Employees’ stress levels in the workplace and how they react to causes of stress may be dependent on individuals’ personality types, according to research by Deloitte.
Its Business Chemistry stress study, which surveyed 23,000 professionals, found that the majority (82%) of respondents said that making an error at work was the top driver of stress in a corporate environment.
This was followed by a challenging workload, which included working long hours or juggling multiple responsibilities cited by 52% of respondents.
Overall, 57% of respondents reported being stressed sometimes, while 14% were rarely stressed, 25% were often stressed and 3% claimed to always be stressed.
The research also found:
- 52% of respondents were stressed during moments of conflict, such as getting reprimanded or delivering a difficult message.
- 46% of respondents experienced more stress in situations that created urgency, for example time sensitive or critical projects.
- 45% of respondents found face-to-face interactions, such as delivering a presentation or leading a meeting, stressful.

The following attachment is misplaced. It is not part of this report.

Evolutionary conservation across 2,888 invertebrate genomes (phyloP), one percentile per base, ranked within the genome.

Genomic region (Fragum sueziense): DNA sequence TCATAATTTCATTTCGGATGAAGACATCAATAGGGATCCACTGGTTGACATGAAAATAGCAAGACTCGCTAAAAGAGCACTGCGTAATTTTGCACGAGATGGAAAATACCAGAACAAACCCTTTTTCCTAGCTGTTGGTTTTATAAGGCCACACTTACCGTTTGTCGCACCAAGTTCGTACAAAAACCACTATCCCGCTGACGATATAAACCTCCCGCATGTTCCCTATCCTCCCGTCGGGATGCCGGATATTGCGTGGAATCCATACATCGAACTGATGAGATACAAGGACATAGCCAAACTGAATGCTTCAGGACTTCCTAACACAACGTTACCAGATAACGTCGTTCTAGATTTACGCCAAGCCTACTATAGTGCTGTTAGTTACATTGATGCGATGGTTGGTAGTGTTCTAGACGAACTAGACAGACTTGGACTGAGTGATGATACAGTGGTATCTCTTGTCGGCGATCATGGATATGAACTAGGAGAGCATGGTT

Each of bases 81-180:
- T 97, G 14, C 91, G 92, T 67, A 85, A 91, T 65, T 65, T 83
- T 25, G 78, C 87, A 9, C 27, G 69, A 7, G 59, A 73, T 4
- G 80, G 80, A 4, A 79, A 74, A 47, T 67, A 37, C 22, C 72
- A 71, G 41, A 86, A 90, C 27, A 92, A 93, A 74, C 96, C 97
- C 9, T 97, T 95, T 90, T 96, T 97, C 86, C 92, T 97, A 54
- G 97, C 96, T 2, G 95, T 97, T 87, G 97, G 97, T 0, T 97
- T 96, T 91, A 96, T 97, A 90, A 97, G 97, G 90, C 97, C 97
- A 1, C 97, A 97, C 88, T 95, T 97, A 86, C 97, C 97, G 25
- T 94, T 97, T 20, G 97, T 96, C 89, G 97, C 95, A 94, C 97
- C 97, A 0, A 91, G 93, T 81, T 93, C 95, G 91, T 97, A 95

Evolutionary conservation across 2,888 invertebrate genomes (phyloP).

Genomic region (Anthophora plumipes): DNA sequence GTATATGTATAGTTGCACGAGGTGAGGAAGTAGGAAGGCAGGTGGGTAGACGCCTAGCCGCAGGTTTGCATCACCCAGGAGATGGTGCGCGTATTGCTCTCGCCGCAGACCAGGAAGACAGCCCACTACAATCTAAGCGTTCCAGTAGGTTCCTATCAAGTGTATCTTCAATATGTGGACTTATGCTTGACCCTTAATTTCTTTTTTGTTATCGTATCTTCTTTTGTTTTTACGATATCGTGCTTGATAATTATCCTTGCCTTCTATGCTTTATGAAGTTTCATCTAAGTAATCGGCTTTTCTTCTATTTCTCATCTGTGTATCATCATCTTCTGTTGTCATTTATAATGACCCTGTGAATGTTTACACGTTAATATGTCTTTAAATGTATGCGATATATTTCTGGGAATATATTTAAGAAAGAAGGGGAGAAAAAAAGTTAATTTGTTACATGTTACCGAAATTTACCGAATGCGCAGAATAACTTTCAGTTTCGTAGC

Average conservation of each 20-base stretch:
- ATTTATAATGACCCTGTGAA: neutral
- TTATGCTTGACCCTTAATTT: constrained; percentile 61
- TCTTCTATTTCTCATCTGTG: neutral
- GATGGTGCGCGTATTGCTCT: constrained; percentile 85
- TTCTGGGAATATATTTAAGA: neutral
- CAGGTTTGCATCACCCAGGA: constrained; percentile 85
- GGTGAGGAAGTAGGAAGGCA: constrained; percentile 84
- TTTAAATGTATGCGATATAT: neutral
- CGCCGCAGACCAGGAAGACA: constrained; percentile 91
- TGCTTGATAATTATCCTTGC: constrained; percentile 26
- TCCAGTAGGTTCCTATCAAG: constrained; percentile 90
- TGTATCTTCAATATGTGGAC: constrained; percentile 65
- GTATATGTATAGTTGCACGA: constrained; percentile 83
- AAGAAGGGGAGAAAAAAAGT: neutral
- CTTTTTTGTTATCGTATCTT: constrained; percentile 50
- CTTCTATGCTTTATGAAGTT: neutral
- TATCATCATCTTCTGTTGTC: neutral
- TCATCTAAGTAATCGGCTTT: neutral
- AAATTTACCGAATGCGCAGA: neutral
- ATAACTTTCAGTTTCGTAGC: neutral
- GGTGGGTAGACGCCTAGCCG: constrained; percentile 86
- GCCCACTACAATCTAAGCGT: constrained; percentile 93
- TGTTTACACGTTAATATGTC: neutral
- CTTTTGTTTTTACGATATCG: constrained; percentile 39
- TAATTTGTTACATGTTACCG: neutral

The study surveyed a further 17,000 respondents about how their coping strategies for dealing with stress. Action strategies, such as tackling the issue head on, were the most popular method, cited by 82%, followed by cognitive coping strategies, such as stepping back and thinking through possibilities (79%) and groundwork, such as getting organised or seeking further information (78%). In addition, 47% said they use interpersonal coping strategies, such as talking to someone and bouncing ideas around.
Kim Christfort, managing director at Deloitte and national managing director at The Deloitte Greenhouse Experience Team, said: “The survey indicates that workplace stress is relative and not everyone experiences stress in the same way or to the same degree. Much likely depends on that person’s working style and preferences.”
Suzanne Vickberg, senior manager at Deloitte and applied insights lead at The Deloitte Greenhouse Experience Team, said: “Organisations and teams may want to pay special attention to their inward-focused team members to understand what might be done to reduce stress levels.
“Inward-focused types may bring particular strengths that can add value to a team, like conscientiousness, strong listening skills and detail-focus. Their tendency to be sensitive to others’ experiences and reactions can help improve team collaboration and performance, but they are often the most stressed, and overlooked, members of the team.”